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United States v. Caraballo-Martinez

United States Court of Appeals, Eleventh Circuit

August 4, 2017

UNITED STATES OF AMERICA, Plaintiff-Appellee,
v.
PEDRO RAFAEL CARABALLO-MARTINEZ, Defendant-Appellant.

         Appeal from the United States District Court for the Southern District of Florida D.C. Docket No. 1:00-cr-00001-JAL-3

          Before HULL, MARCUS, and CLEVENGER, [*] Circuit Judges.

          HULL, Circuit Judge:

         Pedro Caraballo-Martinez ("Caraballo") appeals the district court's denial of his renewed motion for a sentence reduction under 18 U.S.C. § 3582(c)(2). Upon review of the record and the parties' briefs, and with the benefit of oral argument, we conclude that the district court had authority to entertain Caraballo's renewed § 3582(c)(2) motion but did not err in denying it. Thus, we affirm.

         I. BACKGROUND

         A. Criminal Convictions

         On December 13, 1999, Caraballo and two codefendants carried out a violent abduction and ransom scheme, kidnapping a mother and her two young children. Caraballo, a native of Venezuela, first entered the United States in 1995 and was in this country illegally at the time of the crimes.

         Specifically, Caraballo and the two other men abducted Wilma Christine Aragao, her nine-year-old son Alceau, and her one-year-old son Alexander from the parking garage at the condominium building where the family lived.[1] The men used a stun gun to incapacitate Mrs. Aragao and Alceau. The violent struggle caused Mrs. Aragao to drop her infant son onto the parking garage's concrete floor, causing him to suffer bruises and lacerations on his face.

         Caraballo and a codefendant then viciously beat Mrs. Aragao. According to medical records, Mrs. Aragao's cheekbone was fractured in three places, her jaw bone was pushed into her face so as to become painful and difficult to move, and her right eye socket was completely shattered, causing an internal hemorrhage in that area of her face. Mrs. Aragao also suffered nerve damage in her right eye socket, resulting in a lack of sensation to this part of her face and an inability to fully open her right eye. She suffered multiple additional lacerations to her face during the beating and "countless" burn marks and bruises to her upper torso from repeated application of the stun gun.

         Caraballo and the two other assailants then took Mrs. Aragao and her two young sons to a rented house, where the mother was separated from her sons. The assailants tied Mrs. Aragao to a lawn chair, blindfolded her, stuffed a piece of cloth in her mouth, and put her in a bedroom closet. The men restrained the nine-year-old, Alceau, in a similar fashion and put him in another bedroom closet. While tied up in the dark closet, Mrs. Aragao could hear her two young children crying.

         The assailants forced Mrs. Aragao to write a letter to her husband requesting a $70, 000 ransom. She also called her husband multiple times, at the kidnappers' instruction, to convey instructions from them. Law enforcement officers eventually traced these calls to the rented house where the victims were being kept and rescued them on December 17, 1999, after being held hostage for four days. Caraballo was arrested during the rescue.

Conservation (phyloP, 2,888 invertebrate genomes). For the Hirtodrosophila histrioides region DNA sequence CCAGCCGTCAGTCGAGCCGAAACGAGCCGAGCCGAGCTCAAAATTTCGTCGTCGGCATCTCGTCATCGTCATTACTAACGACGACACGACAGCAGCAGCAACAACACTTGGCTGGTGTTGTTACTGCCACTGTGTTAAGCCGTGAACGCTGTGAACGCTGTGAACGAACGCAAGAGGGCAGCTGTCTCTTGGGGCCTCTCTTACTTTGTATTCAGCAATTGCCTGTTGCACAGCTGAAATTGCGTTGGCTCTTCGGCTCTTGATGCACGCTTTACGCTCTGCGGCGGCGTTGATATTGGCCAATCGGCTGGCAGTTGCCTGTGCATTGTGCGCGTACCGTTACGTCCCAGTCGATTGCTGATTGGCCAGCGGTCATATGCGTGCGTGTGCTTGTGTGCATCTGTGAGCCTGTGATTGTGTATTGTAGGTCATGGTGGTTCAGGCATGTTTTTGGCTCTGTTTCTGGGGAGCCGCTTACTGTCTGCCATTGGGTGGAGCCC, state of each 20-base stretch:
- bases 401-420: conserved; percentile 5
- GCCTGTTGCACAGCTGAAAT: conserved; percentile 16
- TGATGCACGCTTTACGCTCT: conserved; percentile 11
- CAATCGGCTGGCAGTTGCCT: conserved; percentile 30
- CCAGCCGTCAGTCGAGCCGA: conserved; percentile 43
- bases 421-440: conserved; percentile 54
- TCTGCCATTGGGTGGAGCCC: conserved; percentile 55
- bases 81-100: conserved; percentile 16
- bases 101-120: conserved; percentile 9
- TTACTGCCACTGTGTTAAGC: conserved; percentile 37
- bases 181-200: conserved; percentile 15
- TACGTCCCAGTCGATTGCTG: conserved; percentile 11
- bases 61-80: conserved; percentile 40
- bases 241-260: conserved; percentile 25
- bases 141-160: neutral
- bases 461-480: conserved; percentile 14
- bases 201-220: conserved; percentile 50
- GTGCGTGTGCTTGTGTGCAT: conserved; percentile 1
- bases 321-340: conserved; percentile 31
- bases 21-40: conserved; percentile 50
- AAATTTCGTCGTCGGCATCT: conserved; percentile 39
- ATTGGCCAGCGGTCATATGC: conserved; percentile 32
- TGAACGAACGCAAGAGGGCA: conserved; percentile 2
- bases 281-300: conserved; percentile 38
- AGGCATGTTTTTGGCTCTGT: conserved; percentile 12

On June 2, 2000, after a 16-day trial, a jury convicted Caraballo and his two codefendants of: (1) conspiracy to commit hostage taking, in violation of 18 U.S.C. § 1203(a) (Count 1); (2) hostage taking, in violation of 18 U.S.C. § 1203(a) (Count 2); (3) conspiracy to commit carjacking, in violation of 18 U.S.C. §§ 371, 2119 (Count 3); (4) carjacking, in violation of 18 U.S.C. § 2119(2) (Count 4); and (5) using and carrying a firearm during and in relation to a crime of violence, in violation of 18 U.S.C. § 924(c) (Count 5).

         B. Original Sentence

         The presentence investigation report ("PSI") assigned Caraballo a total offense level of 43 and a criminal history category of I, resulting in an advisory Guidelines sentence of life imprisonment. The total offense level of 43 included a base offense level of 24 and these increases: (1) six levels because a ransom demand was made, under U.S.S.G. § 2A4.1(b)(1); (2) four levels because the victim (Mrs. Aragao) sustained permanent or life-threatening bodily injury, under § 2A4.1(b)(2); (3) two levels because a dangerous weapon was used, under § 2A4.1(b)(3); (4) two levels because the defendant knew or should have known that the victim was vulnerable, under § 3A1.1(b)(1); (5) two levels for obstruction of justice, under § 3C1.1; and (6) three levels under the multiple-count adjustment.

         Caraballo made written objections to the PSI, including objections to the enhancements for demanding a ransom, victim injury, and obstructing justice.

         Caraballo's sentencing hearing, conducted jointly with his codefendants, began on August 29, 2000, and took place over three days. The district court heard argument on, and ultimately overruled, each of Caraballo's written objections. One of Caraballo's codefendants raised a new objection-that the two-level enhancement for the use of a dangerous weapon under U.S.S.G. § 2A4.1(b)(3) was inappropriate in light of the five-year consecutive sentence for the 18 U.S.C. § 924(c) firearm conviction. The district court overruled the objection, finding that the § 2A4.1(b)(3) enhancement was "appropriate" as to all three codefendants.

         The district court adopted the PSI's factual findings and Guidelines calculations with respect to Caraballo. It then determined that Caraballo's Guidelines sentence was life imprisonment. The district court stated that it had considered the parties' statements, the PSI, the victims' statements, and the evidence presented at the sentencing hearing. The district court then sentenced Caraballo to life imprisonment on Counts 1 and 2, 60 months on Count 3, 300 months on Count 4, all to run concurrently, and 60 months on Count 5, to run consecutively.[2]

         C. Direct Appeal

         On direct appeal in 2001, this Court affirmed Caraballo's and his codefendants' convictions and sentences. United States v. Ferreira, 275 F.3d 1020, 1030 (11th Cir. 2001). On appeal, Caraballo challenged certain aspects of his sentence (e.g., the six-level increase for a ransom demand), but he did not challenge the two-level increase for use of a dangerous weapon under U.S.S.G. § 2A4.1(b)(3). See id. at 1022 & n.1. The United States Supreme Court denied Caraballo's petition for a writ of certiorari. Caraballo-Martinez v. United States, 537 U.S. 926, 123 S.Ct. 321 (2002).